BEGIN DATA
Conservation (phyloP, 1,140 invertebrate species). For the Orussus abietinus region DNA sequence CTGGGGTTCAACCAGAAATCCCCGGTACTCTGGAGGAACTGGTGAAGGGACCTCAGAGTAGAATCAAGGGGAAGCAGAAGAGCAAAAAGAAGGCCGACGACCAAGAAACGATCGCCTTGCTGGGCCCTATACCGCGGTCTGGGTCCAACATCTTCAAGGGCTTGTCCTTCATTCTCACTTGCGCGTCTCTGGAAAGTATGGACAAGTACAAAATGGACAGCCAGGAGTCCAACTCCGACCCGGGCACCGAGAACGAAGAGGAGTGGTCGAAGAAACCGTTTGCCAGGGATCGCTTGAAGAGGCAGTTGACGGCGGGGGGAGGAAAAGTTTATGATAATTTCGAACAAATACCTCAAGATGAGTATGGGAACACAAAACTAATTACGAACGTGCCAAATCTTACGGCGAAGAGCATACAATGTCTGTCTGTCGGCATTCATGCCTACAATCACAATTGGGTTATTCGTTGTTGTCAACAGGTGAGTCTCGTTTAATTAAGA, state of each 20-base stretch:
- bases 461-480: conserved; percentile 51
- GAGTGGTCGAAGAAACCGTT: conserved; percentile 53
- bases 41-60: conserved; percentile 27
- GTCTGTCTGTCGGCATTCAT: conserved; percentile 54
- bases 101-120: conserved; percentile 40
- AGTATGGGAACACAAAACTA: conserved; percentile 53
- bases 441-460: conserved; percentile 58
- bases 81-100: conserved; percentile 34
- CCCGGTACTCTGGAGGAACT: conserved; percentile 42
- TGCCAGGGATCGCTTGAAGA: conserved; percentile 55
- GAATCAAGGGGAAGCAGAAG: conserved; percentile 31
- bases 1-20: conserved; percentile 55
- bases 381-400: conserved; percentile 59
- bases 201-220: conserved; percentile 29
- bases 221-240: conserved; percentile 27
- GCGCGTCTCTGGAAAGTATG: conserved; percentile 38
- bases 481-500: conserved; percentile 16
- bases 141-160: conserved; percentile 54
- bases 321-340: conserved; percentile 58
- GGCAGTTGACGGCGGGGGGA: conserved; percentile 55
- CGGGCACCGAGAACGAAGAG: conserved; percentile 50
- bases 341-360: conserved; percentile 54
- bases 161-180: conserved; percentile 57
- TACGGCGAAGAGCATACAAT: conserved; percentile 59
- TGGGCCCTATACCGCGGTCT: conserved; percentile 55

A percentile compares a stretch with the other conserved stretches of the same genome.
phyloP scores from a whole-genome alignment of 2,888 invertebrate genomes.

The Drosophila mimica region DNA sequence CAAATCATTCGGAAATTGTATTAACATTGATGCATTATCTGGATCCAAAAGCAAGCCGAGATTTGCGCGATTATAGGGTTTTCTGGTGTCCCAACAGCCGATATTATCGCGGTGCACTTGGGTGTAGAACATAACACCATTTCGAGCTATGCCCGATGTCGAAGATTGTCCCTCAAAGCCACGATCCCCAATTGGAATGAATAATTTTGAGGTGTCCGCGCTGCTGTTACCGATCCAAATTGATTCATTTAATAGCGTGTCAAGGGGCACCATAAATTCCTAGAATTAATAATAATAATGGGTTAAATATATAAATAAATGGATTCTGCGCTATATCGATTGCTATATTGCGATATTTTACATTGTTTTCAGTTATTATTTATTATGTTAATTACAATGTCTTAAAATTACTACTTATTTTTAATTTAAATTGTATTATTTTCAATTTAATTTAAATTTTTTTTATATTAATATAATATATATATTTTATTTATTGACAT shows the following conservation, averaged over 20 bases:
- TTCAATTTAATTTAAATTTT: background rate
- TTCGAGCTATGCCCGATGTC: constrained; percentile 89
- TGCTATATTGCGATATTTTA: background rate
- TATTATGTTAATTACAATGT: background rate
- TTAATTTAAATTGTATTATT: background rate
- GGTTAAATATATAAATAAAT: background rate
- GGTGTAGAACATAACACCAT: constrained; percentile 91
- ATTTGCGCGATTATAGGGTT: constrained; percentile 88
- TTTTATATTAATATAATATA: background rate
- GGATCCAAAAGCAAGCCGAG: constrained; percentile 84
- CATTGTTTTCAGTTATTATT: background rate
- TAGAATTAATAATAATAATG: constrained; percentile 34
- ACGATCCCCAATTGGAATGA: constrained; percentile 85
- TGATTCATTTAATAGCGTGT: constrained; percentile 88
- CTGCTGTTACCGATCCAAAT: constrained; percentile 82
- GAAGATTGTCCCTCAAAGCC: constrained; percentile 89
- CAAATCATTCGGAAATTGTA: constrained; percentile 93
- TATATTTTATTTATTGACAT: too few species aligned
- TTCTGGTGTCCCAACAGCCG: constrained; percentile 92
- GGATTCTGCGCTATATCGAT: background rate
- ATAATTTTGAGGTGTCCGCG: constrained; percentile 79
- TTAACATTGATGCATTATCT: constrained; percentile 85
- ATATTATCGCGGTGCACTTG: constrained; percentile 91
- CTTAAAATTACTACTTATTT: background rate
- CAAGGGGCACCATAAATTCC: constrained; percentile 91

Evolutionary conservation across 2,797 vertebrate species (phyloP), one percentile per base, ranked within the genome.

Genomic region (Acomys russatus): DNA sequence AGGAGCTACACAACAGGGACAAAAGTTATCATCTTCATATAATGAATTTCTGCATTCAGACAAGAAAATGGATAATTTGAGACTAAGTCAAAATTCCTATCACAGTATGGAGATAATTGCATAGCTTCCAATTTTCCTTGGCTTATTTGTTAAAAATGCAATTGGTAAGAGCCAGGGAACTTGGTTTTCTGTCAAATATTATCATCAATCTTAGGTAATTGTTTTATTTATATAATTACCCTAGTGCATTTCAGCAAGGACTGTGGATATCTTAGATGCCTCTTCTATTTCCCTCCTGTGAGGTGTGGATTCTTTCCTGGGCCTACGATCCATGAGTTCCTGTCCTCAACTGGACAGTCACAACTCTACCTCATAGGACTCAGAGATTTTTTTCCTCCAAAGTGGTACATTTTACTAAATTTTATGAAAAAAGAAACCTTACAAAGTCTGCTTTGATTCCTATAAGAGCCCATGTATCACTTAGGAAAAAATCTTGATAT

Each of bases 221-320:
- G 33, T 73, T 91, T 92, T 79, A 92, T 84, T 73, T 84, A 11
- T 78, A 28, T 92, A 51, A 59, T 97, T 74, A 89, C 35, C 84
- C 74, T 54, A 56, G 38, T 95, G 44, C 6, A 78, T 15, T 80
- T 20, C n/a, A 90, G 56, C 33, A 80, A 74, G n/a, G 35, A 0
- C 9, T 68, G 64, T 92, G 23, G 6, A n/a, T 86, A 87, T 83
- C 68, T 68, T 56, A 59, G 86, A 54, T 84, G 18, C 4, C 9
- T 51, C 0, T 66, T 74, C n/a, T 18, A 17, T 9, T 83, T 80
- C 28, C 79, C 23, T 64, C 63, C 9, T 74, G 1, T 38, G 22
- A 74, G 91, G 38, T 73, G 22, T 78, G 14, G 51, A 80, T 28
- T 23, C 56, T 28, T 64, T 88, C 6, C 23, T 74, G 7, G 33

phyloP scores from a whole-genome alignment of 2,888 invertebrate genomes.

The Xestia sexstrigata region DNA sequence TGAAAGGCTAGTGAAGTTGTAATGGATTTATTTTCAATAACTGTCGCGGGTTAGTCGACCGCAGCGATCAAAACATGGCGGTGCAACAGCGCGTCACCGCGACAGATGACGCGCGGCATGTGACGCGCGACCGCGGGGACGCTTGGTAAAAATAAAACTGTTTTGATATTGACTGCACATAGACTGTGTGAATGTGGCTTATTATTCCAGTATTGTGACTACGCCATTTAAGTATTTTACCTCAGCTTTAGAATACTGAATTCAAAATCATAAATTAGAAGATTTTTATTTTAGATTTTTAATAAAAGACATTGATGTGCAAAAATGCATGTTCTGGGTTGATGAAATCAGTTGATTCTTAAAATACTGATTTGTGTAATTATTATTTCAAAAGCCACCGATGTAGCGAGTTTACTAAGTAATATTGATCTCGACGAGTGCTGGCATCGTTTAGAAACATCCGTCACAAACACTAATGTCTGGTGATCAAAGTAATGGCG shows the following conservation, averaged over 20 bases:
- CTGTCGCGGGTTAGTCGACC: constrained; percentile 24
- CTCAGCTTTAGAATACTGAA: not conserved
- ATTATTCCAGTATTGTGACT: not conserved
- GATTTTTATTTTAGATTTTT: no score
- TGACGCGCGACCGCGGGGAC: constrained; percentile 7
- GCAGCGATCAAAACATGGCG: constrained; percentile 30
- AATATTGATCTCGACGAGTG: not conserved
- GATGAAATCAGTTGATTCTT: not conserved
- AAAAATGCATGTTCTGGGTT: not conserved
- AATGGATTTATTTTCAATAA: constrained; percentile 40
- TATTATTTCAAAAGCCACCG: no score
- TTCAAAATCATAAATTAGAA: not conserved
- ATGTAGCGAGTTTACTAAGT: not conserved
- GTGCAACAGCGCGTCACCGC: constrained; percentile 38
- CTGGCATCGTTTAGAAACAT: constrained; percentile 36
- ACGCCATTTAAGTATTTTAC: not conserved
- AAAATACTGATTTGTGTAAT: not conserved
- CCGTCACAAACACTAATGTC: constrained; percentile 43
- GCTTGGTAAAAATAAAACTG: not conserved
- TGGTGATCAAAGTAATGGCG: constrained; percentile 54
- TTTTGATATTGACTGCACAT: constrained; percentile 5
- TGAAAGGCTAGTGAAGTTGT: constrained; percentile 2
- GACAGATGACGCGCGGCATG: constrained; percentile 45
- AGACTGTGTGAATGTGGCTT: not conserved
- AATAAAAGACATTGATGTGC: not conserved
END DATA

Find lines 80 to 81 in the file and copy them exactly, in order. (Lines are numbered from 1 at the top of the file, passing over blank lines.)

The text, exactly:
- TATTATTTCAAAAGCCACCG: no score
- TTCAAAATCATAAATTAGAA: not conserved